When you have been working flat out at work and reach that point where you think, I need coffee, I need something with sugar to keep me going, this is the time your brain is sending you a message based on ultradian rhythms.
We know about the circadian rhythm, the biological system that controls your sleep/wake cycle over 24 hours, but you have biological cycles that are shorter than 24 hours, too. These are ultradian rhythms.
Utradian rhythms have been made famous primarily through sleep study. The "father of sleep", sleep researcher Nathaniel Kleitman, figured out that people go through ultradian cycles whenever they get some shuteye. It was Kleitman who discovered rapid eye movement (REM) and proposed that sleep included active brain processes. But Kleitman also discovered that a Basic Rest Activity Cycle (BRAC) is present when people are awake, too. Generally, these daily ultradian cycles involve alternating periods of high-frequency brain activity (about 90 minutes) followed by lower-frequency brain activity (about 20 minutes). Scientists think that it's a delicate balance of potassium and sodium that ultimately controls these cycles. They also know that brain cells use sodium and potassium ions for electrical signals, and that your sodium and potassium levels are involved in the osmosis process that transports other chemicals in and out of your brain cells.
The brain is kind of a resource hog. It uses more energy than any other organ in the body, draining up to 20 percent of the fuel you have available. Most of that energy (about two thirds) is spent getting nerve cells to fire, with the rest spent in cell maintenance. When you work really hard, are alert and your brain is functioning in high brain wave states, you eventually disrupt the sodium/potassium balance. The brain detects this and downshifts, moving toward lower brain wave frequencies for a break. You perceive this as a general fogginess, fatigue or inability to concentrate. Once your brain has had time to get itself together, restoring the sodium-potassium ratio back to normal in the Theta state, the haze passes and you're ready to charge at your work again.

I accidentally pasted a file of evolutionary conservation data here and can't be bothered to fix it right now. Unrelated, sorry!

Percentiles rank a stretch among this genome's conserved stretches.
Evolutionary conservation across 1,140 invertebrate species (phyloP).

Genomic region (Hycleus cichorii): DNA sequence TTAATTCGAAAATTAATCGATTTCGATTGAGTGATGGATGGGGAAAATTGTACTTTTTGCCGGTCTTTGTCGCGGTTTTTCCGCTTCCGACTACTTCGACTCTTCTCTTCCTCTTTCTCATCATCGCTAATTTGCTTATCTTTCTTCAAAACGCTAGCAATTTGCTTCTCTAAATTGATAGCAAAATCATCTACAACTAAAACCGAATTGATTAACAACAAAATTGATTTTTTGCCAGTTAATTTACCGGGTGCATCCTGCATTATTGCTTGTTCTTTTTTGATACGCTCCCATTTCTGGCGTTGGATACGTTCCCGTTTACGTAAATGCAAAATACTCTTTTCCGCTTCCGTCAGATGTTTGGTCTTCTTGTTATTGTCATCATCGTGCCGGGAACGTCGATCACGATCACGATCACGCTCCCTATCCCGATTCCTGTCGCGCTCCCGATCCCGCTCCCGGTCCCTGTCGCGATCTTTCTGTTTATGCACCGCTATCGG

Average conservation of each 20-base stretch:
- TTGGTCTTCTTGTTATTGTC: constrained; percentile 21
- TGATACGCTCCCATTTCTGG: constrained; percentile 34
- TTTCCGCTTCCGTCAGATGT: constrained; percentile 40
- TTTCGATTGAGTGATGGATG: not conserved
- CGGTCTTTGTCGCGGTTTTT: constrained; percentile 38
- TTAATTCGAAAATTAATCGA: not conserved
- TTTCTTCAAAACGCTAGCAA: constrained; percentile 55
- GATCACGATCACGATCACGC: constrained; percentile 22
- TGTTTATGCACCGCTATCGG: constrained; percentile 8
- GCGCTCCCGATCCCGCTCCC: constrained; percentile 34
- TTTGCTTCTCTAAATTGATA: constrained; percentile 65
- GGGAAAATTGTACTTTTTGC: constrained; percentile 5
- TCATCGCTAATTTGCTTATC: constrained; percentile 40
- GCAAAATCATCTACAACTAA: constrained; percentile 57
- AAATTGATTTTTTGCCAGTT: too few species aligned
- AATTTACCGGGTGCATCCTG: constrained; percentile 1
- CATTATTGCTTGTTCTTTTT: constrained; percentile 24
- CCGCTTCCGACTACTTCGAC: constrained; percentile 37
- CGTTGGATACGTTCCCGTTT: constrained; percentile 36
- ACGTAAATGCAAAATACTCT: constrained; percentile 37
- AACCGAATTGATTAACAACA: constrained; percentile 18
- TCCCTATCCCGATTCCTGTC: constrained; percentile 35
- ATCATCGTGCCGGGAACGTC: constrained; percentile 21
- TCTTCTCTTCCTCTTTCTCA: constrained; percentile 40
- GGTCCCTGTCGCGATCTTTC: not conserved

But what happens if you try to push through the rest phase of your ultradian rhythm? You trigger your body's fight-or-flight (stress) response. That's bad news because, as part of your natural survival mechanisms, the fight-or-flight response causes the parts of your brain that handle logic to become less active and you lose the ability to focus, and you're hyper alert and anxious.
It might be difficult to fight the cultural constructs that push you and others to ignore the physical signals associated with your ultradian rhythm but ideally, when you start to feel your focus draining due to your ultradian rhythm, take a break, shift your attention to something less demanding. Make a lap through your building, kick back in your chair with some relaxing music you like, turn away from your desk with a snack or do anything else you enjoy that winds you down. Just pay attention to your body and work with it, the goal is to work for 90 minutes and then take time out before returning to your next 90 minute focused period of work. Try your best to put this into practice, the rewards might surprise you.